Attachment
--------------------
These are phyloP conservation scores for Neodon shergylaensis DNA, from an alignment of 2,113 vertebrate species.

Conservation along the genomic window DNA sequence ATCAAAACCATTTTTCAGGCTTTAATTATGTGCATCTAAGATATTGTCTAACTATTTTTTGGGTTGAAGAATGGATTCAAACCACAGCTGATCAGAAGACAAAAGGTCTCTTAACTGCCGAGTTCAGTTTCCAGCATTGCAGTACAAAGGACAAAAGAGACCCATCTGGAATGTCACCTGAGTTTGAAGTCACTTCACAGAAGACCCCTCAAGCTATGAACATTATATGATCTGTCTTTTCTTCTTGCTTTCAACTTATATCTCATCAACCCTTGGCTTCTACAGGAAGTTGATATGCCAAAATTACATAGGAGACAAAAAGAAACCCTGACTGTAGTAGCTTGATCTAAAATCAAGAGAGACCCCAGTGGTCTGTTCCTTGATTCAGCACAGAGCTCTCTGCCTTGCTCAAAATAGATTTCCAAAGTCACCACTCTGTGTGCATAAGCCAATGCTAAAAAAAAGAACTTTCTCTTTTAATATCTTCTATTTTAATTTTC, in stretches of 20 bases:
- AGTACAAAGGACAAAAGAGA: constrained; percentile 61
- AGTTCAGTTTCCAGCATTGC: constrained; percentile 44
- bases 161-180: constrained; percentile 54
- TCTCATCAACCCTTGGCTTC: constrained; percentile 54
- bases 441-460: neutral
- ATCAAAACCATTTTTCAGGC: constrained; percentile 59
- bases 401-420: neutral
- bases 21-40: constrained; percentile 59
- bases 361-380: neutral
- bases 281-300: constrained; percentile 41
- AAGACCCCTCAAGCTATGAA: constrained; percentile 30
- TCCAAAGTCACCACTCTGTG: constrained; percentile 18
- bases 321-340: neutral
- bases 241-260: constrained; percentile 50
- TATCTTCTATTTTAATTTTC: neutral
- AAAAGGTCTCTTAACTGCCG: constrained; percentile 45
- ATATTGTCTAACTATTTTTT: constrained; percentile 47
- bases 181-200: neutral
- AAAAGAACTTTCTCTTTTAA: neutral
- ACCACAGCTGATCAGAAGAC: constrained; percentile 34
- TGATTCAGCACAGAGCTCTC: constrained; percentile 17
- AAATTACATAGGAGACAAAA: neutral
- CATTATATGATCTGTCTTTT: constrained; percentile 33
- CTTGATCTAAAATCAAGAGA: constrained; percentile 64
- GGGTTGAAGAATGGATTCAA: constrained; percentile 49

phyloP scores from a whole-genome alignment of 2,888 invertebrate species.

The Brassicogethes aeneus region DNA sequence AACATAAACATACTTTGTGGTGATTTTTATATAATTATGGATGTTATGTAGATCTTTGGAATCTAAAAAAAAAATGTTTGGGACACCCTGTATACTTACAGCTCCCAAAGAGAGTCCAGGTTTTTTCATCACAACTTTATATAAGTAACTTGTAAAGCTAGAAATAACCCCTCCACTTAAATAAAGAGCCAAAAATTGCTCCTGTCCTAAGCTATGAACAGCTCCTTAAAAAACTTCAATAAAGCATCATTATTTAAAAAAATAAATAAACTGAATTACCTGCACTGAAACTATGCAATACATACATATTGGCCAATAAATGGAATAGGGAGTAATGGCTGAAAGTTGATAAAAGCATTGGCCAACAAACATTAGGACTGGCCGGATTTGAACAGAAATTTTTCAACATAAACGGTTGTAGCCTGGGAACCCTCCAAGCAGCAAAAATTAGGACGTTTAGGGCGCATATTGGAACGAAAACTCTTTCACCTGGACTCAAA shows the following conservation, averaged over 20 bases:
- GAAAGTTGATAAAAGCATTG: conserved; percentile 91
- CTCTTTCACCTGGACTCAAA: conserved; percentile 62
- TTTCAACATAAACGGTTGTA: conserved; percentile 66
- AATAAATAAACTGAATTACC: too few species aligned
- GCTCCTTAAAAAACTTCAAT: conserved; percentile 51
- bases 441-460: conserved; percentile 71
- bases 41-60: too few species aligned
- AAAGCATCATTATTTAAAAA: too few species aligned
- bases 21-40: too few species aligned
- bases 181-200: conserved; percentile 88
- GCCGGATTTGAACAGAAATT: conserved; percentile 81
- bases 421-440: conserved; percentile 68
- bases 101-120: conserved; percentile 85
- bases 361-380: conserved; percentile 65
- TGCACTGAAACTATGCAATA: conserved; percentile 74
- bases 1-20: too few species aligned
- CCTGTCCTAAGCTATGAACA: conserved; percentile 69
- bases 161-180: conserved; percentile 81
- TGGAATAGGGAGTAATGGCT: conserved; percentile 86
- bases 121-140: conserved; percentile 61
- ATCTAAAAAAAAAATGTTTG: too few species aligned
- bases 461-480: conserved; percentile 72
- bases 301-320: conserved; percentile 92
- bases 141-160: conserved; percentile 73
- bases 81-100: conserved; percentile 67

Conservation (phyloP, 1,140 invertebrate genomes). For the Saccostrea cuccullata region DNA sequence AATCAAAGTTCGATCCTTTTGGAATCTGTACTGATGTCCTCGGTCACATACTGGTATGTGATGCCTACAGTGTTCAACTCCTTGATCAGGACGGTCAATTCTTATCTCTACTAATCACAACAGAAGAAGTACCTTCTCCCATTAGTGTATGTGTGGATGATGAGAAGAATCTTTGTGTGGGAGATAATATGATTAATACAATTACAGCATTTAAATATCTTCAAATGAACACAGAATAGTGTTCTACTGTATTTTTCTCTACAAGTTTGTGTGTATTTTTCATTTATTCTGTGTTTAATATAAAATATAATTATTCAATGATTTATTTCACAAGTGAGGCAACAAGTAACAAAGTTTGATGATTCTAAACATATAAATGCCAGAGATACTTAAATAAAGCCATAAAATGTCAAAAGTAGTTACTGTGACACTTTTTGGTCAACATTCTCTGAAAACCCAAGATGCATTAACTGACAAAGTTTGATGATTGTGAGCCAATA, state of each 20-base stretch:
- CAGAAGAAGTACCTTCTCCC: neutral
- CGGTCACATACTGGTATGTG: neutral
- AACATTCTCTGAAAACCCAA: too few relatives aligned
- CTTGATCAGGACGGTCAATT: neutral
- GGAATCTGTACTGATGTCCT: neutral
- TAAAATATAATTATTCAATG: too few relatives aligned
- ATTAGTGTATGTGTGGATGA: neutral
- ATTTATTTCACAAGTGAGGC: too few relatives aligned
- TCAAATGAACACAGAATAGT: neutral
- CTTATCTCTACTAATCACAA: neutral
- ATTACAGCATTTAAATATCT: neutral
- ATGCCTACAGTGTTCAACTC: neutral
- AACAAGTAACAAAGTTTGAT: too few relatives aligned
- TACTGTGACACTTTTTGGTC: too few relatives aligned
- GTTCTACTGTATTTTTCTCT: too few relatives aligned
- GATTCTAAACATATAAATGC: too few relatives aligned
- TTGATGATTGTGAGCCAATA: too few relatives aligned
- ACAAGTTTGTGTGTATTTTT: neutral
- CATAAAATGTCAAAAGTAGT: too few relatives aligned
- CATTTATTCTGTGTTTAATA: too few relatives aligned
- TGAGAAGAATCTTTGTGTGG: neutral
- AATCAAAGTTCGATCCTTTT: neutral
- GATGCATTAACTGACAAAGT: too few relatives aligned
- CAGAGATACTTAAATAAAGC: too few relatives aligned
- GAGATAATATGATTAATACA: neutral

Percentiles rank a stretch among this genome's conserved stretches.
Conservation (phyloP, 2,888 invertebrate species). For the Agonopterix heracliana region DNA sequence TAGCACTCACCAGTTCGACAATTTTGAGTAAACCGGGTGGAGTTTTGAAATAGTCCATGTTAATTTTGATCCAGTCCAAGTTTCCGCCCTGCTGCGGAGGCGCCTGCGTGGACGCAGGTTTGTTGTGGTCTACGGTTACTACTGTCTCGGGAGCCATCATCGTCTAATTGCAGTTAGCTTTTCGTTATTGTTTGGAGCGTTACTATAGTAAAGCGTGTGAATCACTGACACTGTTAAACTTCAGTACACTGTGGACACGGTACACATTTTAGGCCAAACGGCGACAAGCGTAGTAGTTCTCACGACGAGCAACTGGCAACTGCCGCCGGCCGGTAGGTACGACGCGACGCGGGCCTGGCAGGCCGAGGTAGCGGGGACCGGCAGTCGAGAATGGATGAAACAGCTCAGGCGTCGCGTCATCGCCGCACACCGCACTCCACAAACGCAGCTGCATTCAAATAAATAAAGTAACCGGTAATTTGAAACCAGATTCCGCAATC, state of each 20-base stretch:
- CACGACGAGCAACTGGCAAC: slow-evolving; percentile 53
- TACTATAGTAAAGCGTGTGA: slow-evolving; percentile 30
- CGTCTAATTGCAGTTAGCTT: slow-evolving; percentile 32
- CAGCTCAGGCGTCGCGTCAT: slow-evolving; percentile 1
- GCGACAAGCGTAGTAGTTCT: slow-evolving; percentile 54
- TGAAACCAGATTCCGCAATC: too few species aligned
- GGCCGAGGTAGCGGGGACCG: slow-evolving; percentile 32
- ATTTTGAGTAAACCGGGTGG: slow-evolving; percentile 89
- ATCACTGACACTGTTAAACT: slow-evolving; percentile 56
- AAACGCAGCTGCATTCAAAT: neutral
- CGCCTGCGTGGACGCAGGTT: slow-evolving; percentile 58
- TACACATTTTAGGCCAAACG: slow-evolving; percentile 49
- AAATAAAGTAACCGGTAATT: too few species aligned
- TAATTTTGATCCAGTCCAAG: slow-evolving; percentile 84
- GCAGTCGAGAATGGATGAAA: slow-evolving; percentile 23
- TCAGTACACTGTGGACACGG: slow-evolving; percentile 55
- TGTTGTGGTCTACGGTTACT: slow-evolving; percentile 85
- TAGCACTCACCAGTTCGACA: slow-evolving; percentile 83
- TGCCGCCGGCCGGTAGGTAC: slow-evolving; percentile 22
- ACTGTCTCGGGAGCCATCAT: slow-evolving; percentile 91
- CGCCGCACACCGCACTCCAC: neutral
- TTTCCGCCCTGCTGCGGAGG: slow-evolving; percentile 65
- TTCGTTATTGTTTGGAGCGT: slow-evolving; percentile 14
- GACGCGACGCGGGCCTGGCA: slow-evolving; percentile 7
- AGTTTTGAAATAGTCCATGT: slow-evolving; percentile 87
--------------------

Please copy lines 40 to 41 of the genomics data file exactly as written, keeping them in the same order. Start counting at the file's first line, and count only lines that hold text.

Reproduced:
- GCCGGATTTGAACAGAAATT: conserved; percentile 81
- bases 421-440: conserved; percentile 68